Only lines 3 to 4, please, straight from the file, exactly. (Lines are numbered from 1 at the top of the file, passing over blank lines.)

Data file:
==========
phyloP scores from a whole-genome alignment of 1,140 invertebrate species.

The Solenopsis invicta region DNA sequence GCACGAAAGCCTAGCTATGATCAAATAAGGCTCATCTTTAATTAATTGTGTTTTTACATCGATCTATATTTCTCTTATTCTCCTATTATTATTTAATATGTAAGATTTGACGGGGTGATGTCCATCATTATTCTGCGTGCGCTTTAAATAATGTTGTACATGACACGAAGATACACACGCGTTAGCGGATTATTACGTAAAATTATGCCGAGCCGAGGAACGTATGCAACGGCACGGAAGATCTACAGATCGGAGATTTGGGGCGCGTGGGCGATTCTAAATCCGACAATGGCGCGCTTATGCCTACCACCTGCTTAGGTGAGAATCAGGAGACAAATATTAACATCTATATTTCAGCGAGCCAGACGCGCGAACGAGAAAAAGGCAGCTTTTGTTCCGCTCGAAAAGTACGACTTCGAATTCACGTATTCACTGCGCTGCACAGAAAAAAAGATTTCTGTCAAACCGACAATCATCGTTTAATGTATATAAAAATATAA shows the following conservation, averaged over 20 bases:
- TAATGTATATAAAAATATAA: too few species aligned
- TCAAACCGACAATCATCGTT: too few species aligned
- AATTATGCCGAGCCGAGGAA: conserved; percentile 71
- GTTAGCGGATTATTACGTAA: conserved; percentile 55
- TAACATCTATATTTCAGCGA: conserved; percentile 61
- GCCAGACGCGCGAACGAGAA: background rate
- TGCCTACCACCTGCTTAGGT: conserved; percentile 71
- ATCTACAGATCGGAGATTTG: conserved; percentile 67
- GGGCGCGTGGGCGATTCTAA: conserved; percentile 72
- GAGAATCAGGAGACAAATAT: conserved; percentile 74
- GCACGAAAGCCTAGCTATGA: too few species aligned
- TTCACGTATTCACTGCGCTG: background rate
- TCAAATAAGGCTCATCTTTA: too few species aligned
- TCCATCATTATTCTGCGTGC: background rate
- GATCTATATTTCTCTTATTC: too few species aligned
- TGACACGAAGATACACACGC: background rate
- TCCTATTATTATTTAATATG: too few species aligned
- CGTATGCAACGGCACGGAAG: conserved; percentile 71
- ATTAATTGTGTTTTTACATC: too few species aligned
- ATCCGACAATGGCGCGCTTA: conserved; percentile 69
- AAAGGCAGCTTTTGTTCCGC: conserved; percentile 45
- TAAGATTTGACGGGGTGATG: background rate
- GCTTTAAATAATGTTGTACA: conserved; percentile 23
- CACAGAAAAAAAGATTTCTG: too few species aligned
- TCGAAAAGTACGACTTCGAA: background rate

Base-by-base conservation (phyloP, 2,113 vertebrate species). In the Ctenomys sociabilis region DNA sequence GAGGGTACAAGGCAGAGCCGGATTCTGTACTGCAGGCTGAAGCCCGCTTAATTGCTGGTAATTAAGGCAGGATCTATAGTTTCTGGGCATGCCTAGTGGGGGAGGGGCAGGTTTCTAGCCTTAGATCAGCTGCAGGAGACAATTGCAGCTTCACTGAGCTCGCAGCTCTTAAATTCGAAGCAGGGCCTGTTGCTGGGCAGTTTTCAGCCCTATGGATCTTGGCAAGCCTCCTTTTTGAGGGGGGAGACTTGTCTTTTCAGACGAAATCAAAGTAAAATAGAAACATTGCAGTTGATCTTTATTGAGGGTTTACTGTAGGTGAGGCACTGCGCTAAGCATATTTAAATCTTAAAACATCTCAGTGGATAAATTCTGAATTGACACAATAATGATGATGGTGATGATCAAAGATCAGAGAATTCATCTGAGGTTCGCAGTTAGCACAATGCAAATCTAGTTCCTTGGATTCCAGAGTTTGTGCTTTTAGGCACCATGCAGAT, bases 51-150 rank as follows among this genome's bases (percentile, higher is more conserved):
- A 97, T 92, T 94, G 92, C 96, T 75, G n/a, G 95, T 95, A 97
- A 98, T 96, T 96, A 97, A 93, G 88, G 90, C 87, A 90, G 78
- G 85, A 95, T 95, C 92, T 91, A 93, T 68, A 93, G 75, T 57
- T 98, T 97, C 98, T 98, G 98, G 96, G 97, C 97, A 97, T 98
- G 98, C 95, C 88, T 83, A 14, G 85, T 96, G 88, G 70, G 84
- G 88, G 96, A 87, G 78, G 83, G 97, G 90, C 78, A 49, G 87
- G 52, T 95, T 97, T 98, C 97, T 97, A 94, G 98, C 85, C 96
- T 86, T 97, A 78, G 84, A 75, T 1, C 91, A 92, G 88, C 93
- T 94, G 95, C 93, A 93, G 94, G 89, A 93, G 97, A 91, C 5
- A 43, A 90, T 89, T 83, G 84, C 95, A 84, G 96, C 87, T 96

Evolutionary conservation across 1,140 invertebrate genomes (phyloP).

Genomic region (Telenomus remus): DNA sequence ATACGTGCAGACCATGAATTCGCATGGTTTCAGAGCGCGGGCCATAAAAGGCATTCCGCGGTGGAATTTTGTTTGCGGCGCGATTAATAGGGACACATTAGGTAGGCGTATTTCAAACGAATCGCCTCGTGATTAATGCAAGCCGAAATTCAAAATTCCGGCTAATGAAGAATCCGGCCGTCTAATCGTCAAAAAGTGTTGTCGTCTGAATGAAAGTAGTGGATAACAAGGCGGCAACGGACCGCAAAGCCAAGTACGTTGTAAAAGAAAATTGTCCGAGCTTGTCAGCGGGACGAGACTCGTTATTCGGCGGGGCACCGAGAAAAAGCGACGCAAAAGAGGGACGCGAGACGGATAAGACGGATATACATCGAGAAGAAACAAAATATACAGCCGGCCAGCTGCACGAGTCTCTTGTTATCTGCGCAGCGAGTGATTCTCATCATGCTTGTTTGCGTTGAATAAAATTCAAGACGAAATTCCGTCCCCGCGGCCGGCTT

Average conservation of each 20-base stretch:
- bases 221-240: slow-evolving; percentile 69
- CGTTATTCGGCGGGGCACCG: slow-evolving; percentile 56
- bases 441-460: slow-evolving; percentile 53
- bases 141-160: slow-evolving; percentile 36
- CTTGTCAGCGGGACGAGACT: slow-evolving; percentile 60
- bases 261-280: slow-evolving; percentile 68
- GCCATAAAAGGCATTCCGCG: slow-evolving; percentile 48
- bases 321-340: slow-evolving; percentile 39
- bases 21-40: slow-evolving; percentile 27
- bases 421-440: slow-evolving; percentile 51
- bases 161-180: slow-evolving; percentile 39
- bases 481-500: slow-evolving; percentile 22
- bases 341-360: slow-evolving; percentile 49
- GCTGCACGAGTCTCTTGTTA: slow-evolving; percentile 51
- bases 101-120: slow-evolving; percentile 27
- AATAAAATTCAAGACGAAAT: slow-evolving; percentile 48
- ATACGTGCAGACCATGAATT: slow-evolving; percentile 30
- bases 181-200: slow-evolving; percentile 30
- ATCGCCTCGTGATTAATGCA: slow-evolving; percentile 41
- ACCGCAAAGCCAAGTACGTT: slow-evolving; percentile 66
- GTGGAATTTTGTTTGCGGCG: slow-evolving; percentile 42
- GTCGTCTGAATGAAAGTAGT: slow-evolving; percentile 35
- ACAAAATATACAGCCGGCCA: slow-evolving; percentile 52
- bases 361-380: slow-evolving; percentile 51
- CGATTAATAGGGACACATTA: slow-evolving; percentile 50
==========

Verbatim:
- TAATGTATATAAAAATATAA: too few species aligned
- TCAAACCGACAATCATCGTT: too few species aligned